Determining Value After Car Crash: Insurance Adjusters
A serious car crash can leave you without a working vehicle while still on the hook for car payments, in addition to other financial burdens. The liable auto insurance company is supposed to pay for the repairs or, in the event that your car is totaled, pay you for the value of your vehicle. Their offer will be based on the conclusions of their insurance claims adjuster. Unfortunately, the claims adjuster’s estimate of your car’s value is often lower than you’d like. Read on to learn about claims adjusters, the total loss process, and how to squeeze more money out of an auto insurance provider. For help after a car crash in Los Angeles or the Antelope Valley, call a dedicated Lancaster car accident lawyer at the Kistler Law Firm.
Your Car’s Actual Cash Value
When you are in a car crash, the auto insurance company will pay for the repairs. If you were involved in a single-car crash or otherwise at fault for your damages, you’ll file a claim with your auto insurance provider. This is known as a “first-party claim.” If someone else was at fault, you’ll file a “third party claim” with their auto insurance provider.
The insurer will pay up to the car’s “actual cash value” (ACV) to either repair or replace the vehicle. The ACV is the car’s fair market value at the current rate, assuming it was in pre-accident condition. If the cost of repairs would exceed the ACV, the insurer will declare the vehicle a “total loss” (i.e., declare the car “totaled”) and will pay you directly for the ACV.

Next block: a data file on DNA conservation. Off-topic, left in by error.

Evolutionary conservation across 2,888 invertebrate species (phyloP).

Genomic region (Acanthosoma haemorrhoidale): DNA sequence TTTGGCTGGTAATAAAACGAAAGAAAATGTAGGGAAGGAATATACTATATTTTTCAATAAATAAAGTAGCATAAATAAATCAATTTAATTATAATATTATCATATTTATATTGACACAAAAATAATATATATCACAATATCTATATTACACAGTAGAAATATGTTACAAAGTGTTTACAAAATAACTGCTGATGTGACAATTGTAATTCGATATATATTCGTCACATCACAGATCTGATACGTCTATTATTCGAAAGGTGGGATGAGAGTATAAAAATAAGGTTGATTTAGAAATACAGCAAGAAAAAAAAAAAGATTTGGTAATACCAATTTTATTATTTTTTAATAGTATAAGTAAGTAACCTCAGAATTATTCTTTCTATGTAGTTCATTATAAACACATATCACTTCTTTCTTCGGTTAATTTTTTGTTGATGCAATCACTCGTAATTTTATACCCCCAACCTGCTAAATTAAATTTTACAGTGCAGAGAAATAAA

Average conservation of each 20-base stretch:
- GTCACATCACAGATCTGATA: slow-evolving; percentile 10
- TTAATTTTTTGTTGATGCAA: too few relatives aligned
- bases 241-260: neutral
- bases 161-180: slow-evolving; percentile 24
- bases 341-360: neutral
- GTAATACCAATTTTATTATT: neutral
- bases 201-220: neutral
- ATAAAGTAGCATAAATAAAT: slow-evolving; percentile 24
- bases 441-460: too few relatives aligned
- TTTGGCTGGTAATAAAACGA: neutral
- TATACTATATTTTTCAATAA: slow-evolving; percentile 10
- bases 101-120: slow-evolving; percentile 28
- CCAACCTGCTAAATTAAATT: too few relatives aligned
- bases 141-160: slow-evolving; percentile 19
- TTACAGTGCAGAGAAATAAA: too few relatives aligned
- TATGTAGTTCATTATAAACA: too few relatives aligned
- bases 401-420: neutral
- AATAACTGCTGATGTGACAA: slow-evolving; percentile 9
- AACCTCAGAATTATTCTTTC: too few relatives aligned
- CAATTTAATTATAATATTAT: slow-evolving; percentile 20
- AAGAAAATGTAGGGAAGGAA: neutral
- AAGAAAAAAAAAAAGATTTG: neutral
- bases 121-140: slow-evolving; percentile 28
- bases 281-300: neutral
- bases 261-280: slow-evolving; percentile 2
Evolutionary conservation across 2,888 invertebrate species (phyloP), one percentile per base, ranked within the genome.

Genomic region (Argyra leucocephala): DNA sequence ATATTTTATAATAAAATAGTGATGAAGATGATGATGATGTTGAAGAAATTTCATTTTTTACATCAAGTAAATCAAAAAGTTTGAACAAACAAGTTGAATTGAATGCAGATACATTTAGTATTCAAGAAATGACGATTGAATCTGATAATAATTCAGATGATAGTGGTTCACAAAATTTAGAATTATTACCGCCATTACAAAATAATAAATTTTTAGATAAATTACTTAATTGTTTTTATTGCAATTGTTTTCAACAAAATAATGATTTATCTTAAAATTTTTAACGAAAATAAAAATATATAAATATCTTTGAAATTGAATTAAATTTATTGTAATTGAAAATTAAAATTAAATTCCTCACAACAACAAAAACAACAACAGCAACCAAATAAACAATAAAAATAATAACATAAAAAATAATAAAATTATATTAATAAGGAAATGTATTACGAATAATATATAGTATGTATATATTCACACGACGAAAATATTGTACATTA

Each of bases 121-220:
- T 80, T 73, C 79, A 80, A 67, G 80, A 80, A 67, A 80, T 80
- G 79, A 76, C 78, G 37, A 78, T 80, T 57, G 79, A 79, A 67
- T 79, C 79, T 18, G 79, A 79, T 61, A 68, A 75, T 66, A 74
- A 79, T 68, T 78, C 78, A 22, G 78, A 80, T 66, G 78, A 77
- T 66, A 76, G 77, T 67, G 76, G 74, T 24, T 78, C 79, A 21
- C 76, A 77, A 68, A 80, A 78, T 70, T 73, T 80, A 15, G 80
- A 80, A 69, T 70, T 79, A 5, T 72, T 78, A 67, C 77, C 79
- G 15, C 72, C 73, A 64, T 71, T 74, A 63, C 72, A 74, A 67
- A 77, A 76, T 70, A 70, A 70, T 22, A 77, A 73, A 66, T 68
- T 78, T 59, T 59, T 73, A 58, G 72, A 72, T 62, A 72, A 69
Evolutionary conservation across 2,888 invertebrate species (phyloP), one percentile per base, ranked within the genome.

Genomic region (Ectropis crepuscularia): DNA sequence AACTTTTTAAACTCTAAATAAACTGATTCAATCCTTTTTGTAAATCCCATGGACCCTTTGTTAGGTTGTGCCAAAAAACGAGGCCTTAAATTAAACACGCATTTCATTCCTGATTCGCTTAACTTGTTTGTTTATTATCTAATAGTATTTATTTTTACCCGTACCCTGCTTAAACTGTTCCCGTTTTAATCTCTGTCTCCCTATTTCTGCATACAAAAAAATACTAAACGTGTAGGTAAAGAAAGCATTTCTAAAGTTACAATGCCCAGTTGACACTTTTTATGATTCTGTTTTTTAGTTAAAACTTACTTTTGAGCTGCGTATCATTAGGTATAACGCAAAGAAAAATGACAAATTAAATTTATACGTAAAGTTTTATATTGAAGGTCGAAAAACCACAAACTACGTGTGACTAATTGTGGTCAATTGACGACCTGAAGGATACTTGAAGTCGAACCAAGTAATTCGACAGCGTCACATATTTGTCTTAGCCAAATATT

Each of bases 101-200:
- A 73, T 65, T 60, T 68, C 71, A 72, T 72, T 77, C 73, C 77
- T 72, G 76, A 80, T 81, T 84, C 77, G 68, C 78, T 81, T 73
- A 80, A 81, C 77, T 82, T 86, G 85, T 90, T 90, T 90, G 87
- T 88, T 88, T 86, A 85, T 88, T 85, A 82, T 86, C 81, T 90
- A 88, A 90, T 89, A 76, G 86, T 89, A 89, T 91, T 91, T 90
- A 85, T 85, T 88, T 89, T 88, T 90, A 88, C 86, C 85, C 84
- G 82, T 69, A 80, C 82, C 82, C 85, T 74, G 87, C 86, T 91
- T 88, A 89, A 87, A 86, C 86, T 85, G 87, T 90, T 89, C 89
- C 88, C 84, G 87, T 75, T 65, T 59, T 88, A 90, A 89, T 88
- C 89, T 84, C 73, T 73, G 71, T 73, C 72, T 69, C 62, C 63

The Insurance Claims Adjuster
After you file a claim with the insurance company, they will send a “claims adjuster” to investigate and assess the damage. The claims adjuster will make an estimate as to the cost of repairs–what the insurer is willing to pay–as well as the value of your vehicle. The adjuster may decide the car is totaled, even if it is repairable, because the cost of the repairs would exceed the ACV.
Estimating Your Car’s Value
If your car is totaled, the claims adjuster will set out to determine your car’s value. They’ll come up with their own estimate of what they believe is the fair market value of the vehicle, and that will be their offer to pay you for the total loss. The claims adjuster will inspect the damaged vehicle, assess the vehicle’s condition, and look at a number of factors to assess the ACV. Factors include:
- Make, model, and year
- Mileage at the time of the crash
- Pre-crash condition of the vehicle
- Salvage value
- Sales value of similar cars in the area
Negotiating With the Insurance Company
Insurance companies make money by paying out as little as possible. The adjuster’s estimate of your car’s value may be significantly below what you believe it should be worth. Thankfully, you do not have to accept their first offer. You can negotiate with the insurance provider to get a bigger cash payout for the total loss.
There are many ways to boost the value of your car in your negotiations, including the following:
- Giving the estimated retail value of your car
- Getting a value estimate from an independent expert
- Finding your own sales data of comparable cars in the area
- Listing additional features of your car, such as modifications and options
A car accident attorney can help you build the value of your car and negotiate for a better insurance payout.
Working with a knowledgeable car accident attorney can help you get the compensation you deserve. At the Kistler Law Firm, our Lancaster car accident attorneys will work with you to assess your case, help you collect evidence, and pursue appropriate legal action on your behalf. Reach out to our team today toschedule a free consultation about your case.